Overall, by 1890, when Chickamauga, Chattanooga, and Antietam were authorized to become military parks, the Memorial Association had already purchased several hundred acres of land at Gettysburg; acquired the historically important house used as headquarters by the commander of the Union army, General George G. Meade; established almost 20 miles of roads; and overseen the erection of more than 300 monuments. Almost all of the Northern states had contributed to these efforts, with a combined total of close to $1 million. With its miles of avenues and increasing number of monuments, the ongoing development at Gettysburg was very much what the proponents of the Chickamauga and Chattanooga military park intended to emulate.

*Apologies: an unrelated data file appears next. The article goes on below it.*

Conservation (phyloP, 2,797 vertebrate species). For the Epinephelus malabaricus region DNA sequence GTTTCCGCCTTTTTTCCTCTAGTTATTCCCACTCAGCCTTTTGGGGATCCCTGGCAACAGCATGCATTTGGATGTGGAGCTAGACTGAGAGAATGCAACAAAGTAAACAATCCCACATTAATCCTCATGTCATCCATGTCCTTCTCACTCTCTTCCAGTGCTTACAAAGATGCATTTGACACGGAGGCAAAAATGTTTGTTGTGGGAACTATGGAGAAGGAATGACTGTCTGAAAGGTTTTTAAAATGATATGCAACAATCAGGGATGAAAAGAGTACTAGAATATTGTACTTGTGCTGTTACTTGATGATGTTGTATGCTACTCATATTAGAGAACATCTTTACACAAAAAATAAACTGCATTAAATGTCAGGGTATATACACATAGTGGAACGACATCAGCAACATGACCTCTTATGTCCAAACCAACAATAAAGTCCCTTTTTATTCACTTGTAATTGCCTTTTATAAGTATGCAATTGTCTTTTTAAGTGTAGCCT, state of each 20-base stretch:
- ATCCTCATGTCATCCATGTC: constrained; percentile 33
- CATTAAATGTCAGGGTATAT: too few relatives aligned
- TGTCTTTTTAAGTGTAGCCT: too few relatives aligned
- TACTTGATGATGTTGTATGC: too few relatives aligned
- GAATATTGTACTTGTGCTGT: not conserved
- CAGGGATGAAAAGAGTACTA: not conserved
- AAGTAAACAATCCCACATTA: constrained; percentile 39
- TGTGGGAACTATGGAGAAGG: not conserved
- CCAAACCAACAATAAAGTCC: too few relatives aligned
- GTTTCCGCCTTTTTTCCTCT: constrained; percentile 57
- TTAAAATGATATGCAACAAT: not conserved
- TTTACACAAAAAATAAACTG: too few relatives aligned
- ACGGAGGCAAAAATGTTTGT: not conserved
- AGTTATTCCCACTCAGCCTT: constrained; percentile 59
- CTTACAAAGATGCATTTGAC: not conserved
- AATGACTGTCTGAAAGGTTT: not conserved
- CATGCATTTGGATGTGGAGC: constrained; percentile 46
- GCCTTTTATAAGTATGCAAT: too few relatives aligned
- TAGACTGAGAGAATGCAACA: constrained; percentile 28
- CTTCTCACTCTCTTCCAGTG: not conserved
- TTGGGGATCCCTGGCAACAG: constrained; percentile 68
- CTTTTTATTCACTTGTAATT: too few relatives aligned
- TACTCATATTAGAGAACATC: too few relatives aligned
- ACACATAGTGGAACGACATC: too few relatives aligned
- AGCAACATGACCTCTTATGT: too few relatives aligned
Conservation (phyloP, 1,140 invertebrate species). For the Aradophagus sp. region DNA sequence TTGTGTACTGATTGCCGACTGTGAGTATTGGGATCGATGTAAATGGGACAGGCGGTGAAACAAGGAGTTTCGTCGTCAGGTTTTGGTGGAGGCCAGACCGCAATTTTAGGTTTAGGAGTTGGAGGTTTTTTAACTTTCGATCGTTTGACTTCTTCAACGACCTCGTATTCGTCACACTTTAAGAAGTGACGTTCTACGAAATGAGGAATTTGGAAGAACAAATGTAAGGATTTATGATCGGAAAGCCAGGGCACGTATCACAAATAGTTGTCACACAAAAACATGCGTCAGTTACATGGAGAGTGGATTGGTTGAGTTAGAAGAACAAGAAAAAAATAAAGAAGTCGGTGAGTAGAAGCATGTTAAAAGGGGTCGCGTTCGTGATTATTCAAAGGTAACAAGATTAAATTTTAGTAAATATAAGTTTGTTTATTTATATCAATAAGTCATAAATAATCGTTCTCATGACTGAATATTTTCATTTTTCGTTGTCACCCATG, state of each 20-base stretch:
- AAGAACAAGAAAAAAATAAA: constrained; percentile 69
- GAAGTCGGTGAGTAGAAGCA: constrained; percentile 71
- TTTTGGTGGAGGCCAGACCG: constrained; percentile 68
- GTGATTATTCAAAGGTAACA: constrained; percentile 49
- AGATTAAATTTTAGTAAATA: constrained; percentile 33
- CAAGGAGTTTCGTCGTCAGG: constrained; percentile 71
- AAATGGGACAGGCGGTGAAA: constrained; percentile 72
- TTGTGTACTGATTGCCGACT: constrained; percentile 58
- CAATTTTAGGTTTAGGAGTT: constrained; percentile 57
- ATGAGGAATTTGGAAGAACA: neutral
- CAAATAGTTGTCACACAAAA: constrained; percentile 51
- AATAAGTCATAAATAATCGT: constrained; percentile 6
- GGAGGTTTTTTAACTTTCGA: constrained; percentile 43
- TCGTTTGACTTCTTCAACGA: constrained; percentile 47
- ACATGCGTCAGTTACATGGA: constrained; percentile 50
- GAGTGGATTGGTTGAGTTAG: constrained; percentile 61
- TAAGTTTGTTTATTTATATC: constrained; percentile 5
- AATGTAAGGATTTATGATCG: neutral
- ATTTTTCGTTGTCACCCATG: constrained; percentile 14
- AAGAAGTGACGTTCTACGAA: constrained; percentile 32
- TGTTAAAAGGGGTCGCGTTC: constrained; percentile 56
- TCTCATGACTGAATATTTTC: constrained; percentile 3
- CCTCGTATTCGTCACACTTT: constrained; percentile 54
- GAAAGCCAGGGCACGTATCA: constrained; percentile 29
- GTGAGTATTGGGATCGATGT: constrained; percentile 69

Indeed, as they moved toward the legislation of August 1890, they envisioned their park becoming a “Western Gettysburg.” Before the Civil War, Congress had harbored strong doubts that federal involvement in historic preservation had any constitutional basis; yet the century closed with the Federal Government having a substantial statutory commitment to preservation. Of special importance to the military parks—and, indeed, to the future of federal preservation of historic places in general— the United States Supreme Court, in a landmark decision of January 1896, confirmed the constitutional legitimacy of the government’s battlefield preservation endeavors.